I just hope we don’t dismiss these warnings and face the same consequences as the men and women of old "Noah’s Ark" comes to mind but I know many will say this is just a story, but I am sure historical facts can prove that theory wrong.  I will also remind my fellow humans that Jesus is coming soon.

    • Anonymous says:

      The problem is that historical facts prove that this story is wrong since there is absolutely no evidence of a great flood. Likewise common sense also proves that this story is wrong, there simply is not enough water on the planet to flood the continents! Perhaps it is meant as a parabol.

      Christians have never let facts and common sense get in the way of their beliefs.

      • Said Tanist says:

        It is amazing the % of Christians who believe Jesus will return during their lifetime – 45% is a common figure.  An understanding of probability theory and Christianity obviously have a limited correlation.


  3. Anonymous says:

    I still say man can predict as much as they want but GOD is still in control of ALL WEATHER . I wish they would stop pubishing rubbish from these other countries .My great grand father could do a better job at that with out all the tecnology they have. Majority of us still RELY on or FAITHFULL radio station Radio Cayman .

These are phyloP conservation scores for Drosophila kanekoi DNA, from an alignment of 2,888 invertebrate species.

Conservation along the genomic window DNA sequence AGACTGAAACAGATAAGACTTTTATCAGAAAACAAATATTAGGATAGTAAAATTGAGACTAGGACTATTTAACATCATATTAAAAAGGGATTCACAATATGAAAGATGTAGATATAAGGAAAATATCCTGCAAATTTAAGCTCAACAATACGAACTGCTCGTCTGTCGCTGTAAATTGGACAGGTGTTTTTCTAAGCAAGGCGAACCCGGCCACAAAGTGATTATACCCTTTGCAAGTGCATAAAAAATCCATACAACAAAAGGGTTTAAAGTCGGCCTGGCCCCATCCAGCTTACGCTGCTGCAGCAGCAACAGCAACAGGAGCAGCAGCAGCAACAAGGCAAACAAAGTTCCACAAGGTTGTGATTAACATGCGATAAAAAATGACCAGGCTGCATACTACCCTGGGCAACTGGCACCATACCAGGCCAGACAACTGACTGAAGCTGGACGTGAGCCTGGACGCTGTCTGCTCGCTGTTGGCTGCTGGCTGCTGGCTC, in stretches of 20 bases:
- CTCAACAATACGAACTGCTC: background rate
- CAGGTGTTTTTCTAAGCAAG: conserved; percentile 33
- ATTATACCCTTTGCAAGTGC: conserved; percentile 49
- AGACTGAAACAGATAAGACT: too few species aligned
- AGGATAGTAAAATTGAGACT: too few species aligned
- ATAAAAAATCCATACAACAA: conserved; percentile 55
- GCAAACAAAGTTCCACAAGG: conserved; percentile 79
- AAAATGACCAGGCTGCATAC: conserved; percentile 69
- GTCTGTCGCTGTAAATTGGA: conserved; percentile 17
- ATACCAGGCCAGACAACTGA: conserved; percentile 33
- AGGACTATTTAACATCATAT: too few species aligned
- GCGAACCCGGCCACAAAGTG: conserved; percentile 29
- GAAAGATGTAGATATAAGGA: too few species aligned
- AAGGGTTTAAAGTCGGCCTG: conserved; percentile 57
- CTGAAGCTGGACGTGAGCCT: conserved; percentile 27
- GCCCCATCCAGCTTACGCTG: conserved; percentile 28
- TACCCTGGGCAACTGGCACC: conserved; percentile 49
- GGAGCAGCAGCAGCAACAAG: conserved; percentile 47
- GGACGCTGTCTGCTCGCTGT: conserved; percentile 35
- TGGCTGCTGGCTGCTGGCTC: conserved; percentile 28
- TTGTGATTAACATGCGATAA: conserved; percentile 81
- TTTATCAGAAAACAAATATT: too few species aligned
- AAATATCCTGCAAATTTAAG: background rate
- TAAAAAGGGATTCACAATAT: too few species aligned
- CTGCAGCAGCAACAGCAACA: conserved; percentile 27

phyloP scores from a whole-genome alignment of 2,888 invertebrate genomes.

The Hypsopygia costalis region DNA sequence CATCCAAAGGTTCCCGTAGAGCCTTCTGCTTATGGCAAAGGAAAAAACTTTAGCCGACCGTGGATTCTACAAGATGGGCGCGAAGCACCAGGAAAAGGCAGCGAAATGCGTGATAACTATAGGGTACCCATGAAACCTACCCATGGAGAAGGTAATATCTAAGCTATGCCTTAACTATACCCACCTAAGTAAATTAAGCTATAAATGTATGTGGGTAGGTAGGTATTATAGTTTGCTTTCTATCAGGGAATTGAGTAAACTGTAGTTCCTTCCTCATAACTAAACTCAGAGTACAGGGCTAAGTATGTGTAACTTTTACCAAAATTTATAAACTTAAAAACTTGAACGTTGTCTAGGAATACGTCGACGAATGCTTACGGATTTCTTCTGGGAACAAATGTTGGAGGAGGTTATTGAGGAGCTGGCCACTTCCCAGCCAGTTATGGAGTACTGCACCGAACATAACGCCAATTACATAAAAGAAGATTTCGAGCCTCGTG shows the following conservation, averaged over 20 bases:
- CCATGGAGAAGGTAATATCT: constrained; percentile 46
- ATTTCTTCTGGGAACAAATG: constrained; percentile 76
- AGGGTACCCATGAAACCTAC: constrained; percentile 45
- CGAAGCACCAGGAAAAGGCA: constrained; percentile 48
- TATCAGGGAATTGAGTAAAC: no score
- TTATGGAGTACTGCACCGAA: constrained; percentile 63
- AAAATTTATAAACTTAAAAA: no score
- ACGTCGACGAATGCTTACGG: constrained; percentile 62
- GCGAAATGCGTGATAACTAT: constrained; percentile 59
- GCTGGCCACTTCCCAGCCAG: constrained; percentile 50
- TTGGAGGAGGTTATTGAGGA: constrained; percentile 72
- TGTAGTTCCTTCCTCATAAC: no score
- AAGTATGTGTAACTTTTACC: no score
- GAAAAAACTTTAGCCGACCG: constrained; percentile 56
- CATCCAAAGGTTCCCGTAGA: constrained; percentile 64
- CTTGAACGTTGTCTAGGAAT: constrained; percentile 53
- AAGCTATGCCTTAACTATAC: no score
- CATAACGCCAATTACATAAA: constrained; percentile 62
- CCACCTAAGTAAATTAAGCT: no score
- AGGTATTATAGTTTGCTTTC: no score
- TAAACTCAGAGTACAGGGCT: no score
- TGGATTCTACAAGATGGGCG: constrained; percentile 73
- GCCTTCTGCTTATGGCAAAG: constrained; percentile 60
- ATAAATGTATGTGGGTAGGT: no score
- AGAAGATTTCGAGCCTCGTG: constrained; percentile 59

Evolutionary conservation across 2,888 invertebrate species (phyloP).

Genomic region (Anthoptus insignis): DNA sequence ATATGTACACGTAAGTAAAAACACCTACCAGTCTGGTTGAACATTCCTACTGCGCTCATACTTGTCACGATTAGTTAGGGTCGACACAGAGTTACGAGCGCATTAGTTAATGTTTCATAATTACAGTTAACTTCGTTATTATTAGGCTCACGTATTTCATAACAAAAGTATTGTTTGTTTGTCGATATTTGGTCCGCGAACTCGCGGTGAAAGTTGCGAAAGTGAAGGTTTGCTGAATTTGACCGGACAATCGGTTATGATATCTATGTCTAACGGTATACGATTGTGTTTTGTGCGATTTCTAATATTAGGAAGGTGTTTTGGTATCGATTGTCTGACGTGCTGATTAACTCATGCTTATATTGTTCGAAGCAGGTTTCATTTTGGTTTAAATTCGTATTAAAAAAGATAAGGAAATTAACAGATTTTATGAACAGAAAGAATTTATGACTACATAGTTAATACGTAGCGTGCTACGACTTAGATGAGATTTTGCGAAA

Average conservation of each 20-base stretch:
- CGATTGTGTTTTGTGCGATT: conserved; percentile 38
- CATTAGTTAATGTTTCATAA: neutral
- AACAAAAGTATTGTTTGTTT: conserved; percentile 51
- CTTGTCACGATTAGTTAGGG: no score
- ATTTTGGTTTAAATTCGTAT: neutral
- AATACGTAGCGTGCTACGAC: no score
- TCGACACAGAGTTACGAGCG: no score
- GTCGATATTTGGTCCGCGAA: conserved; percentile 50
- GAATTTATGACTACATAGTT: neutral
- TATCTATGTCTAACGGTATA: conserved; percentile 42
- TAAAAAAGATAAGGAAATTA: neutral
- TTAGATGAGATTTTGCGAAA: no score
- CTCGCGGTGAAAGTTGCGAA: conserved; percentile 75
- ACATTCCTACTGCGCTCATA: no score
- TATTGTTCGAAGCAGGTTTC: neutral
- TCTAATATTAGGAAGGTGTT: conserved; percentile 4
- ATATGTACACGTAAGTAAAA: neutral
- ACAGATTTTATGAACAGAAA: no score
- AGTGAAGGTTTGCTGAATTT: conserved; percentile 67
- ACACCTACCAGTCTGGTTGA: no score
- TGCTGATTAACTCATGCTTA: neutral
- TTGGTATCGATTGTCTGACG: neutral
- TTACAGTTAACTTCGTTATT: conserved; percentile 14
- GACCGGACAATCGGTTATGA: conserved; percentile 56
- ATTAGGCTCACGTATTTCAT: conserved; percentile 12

4. Anonymous says:

    They’ve got as much of a clue about these storms as the bible bashers who predict the end of the worldis coming every time the wind picks up or it rains, due to the influx of foreigners or whatever.

  5. Anonymous says:

    It’s funny that people expect these scientists to be spot on with their seasonal numbers. This is not an exact science. There is uncertainty with any forecast like this. One can only make an assumed prediciton based on current climate and climate trends/ history.

    Instead of yapping about how wrong they have been/ will be, how about just thank them, as these are some of the same scientists that help to keep us a little bit safer ever year by developing/ using tactics to predict hurricanes….and give us advanced warning. Maybe they should just stop all together. That way they wouldn’t recieve any criticism and we can just look up at the sky and hope to predict whats coming like they did back in the 1800’s. Shame on the typical complainers.

  6. whodatis says:

    I predict the sun will set this evening and rise again tomorrow.

    For the past 3 years this very team have gotten it all wrong.

    Tell me – did anyone predict the global record breaking winter just gone?!

    Fall back guys – no one is paying attention to you … I would put more trust in my chances at a Blackjack table.


  7. Anonymous says:

    And these guys were dead wrong in some of their previous annual predictions…the fact is that they are basing their best "guess" on about 60 years or so of previous information which in a 4,000,000,000 old planet is almost worthless…lets hope it is not an active season like 2005 or 2004 for that matter.